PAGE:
Given the intensity, extent, and substance of the ongoing conflict (evident, for example, in the number of bishops again not attending Lambeth and the response of many in attendance) it is difficult to see how subsidiarity can justify the Communion accepting the divergent discernments of provinces in their contexts.

These questions are closely related to whether matters are adiaphora. As Tom Wright wrote, explaining the key discussions of this in the Windsor Report (especially Sections A and B), we need to consider

the key interlocking themes of autonomy and subsidiarity, “adiaphora” and — flowing from these — the all-important question of how the church can discern the difference, so to say, between those matters which make a difference and those matters which don’t make a difference…this is the point upon which the current problems turn.

The Archbishop’s approach earlier in the Conference seemed to say these matters are adiaphora and so to be left to each province but, as these accounts from IATDC and Wright show, this cannot be defended simply by appealing to subsidiarity and autonomy.

The logical problem becomes clearer once we accept that autonomy is “based upon a common faith and order.” Who determines whether an exercise of provincial autonomy is indeed so based? The answer cannot be that this is up to the province itself to determine. It would then be marking its own homework and any province could, in principle, unilaterally redefine catholic faith and order. It is the communion of churches that therefore has somehow to make that determination because the test is “common faith and order.” In theory, of course, that Communion determination could be given by the Archbishop of Canterbury alone. That would though represent a dangerous level of centralization, particularly were his determination on a matter to over-ride the previous determinations of the other Instruments and to disregard the Communion’s previous theological work.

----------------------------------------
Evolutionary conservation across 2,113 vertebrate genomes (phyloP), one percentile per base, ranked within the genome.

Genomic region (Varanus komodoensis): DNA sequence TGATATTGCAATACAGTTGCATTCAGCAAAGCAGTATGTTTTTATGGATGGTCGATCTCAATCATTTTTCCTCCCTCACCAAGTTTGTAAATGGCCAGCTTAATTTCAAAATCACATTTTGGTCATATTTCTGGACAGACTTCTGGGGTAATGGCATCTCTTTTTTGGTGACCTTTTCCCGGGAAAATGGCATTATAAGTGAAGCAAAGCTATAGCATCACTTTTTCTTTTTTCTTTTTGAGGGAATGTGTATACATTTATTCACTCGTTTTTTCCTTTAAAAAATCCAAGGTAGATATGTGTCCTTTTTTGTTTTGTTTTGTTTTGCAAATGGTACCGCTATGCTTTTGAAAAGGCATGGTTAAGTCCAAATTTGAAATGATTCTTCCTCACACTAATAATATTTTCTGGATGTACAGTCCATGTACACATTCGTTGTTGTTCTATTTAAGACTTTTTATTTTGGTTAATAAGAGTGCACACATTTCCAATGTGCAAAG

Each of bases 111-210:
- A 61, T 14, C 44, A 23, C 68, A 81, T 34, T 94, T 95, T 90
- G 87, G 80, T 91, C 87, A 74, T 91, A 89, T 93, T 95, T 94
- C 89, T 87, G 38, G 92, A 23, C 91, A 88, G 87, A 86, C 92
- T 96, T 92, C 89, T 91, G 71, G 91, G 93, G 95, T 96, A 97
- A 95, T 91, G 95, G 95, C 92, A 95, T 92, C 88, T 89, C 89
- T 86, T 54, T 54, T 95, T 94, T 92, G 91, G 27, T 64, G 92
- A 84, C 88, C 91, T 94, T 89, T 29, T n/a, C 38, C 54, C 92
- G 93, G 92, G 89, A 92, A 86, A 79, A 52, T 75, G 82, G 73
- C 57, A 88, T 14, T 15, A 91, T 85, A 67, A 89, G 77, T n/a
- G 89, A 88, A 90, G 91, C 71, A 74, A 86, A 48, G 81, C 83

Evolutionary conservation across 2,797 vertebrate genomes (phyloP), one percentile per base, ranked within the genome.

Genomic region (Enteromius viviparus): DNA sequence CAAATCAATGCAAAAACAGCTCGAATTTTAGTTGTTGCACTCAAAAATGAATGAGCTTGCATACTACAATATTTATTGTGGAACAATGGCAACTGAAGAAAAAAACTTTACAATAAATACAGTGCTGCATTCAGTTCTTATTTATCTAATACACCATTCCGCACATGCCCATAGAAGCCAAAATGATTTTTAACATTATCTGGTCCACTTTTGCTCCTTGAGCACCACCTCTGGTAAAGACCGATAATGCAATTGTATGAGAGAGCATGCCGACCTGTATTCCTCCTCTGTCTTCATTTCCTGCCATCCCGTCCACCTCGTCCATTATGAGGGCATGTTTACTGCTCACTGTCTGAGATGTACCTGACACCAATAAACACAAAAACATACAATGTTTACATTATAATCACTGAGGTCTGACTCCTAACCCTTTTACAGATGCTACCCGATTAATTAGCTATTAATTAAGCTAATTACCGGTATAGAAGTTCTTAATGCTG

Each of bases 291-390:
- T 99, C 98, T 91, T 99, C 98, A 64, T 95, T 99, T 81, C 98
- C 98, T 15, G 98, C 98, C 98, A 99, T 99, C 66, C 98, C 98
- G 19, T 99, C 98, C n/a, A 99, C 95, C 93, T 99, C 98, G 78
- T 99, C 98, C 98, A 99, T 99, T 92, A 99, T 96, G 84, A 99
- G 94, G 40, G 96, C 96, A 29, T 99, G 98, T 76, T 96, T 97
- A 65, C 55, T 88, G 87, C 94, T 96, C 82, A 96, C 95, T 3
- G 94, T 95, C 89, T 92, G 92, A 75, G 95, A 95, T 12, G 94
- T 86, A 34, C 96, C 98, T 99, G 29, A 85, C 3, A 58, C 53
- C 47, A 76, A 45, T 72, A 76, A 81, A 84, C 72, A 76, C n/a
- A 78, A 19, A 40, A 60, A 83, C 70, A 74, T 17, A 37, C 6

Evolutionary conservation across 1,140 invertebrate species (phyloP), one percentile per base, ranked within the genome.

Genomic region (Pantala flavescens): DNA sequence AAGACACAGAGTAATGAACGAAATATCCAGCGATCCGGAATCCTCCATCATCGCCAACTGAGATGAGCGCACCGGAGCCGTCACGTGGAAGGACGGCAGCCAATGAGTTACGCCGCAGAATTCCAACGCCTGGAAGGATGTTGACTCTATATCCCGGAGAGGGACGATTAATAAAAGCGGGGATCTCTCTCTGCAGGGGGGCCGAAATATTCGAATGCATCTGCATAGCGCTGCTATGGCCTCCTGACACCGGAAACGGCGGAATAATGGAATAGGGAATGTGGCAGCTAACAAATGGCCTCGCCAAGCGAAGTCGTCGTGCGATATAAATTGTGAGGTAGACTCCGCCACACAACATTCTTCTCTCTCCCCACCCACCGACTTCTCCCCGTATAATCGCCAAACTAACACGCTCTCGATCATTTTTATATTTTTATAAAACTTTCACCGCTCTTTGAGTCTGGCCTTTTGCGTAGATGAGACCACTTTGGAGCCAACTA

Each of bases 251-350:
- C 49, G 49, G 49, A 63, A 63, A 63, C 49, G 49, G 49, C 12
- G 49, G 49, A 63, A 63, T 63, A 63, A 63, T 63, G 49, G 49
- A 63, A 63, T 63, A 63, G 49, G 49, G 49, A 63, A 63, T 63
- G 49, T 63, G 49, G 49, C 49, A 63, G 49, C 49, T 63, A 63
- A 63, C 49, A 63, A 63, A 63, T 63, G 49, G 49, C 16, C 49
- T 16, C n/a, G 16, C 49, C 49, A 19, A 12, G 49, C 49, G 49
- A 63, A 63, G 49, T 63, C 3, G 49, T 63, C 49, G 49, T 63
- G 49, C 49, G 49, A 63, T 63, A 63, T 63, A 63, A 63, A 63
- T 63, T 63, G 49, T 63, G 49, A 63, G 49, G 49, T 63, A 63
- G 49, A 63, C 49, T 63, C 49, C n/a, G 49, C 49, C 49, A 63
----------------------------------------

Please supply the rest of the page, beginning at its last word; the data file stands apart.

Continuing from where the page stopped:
I concluded my previous Covenant article asking whether the Conference could retrieve something of what the Communion has been historically. It was not given the opportunity, as a Conference, to do that. All is not lost, however. Elements of the Archbishop’s contributions, particularly in his final address, give hope for some degree of continuity with the Communion’s historic self-understanding and vision. Other elements, however, raise a number of serious questions and concerns particularly concerning autonomy and subsidiarity. These apparently represent a major break with the received account of these key concepts. This then results in drawing dangerous implications for ordering the Communion’s life. If these features are embraced as the fruit of the Conference’s “intense ecclesiological development” or simply allowed to stand by default (rather than being subject to further scrutiny and refinement, such as that implicit in the Global South’s communiqué) then sadly Ephraim Radner will be proved right and we have just witnessed, despite all the good it has accomplished relationally, “The Last Lambeth Conference.”

About The Author

Andrew Goddard is assistant minister at St. James the Less, Pimlico, London and tutor in Christian Ethics at Ridley Hall, Cambridge and Westminster Theological Centre.

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John Bauerschmidt
4 months ago

Thank you for this fine analysis of the Archbishop’s Third Presidential Address; also for calling attention to the significant articulations of the IATDC 2003 paper and 2006 response to Windsor. To my mind, these earlier explorations of the import of subsidiarity for ecclesiology makes the Third Presidential Address less idiosyncratic, but also effectively undercuts its conclusion that subsidiarity can guide us through this crisis! I’ve made a similar comment in a soon to be released blog post. Thank you again for your excellent work.

4 months ago

Thank you, as always, Andrew. The situation in the CofE looks as fraught as can be recalled. LLF is about to time out as a place holder. +Oxford and a cohort around him now for SS marriage. Crown transition. Hindu PM. It looks as though temporizing strategies are, well, timing out. Canterbury Dean in a civil marriage. It must be obvious that the AC will sense all this commotion, now no longer patient of bluster. A reconfiguration of the AC might be just what God has in view, for the health in other places bears testimony to its resiliency and… Read more »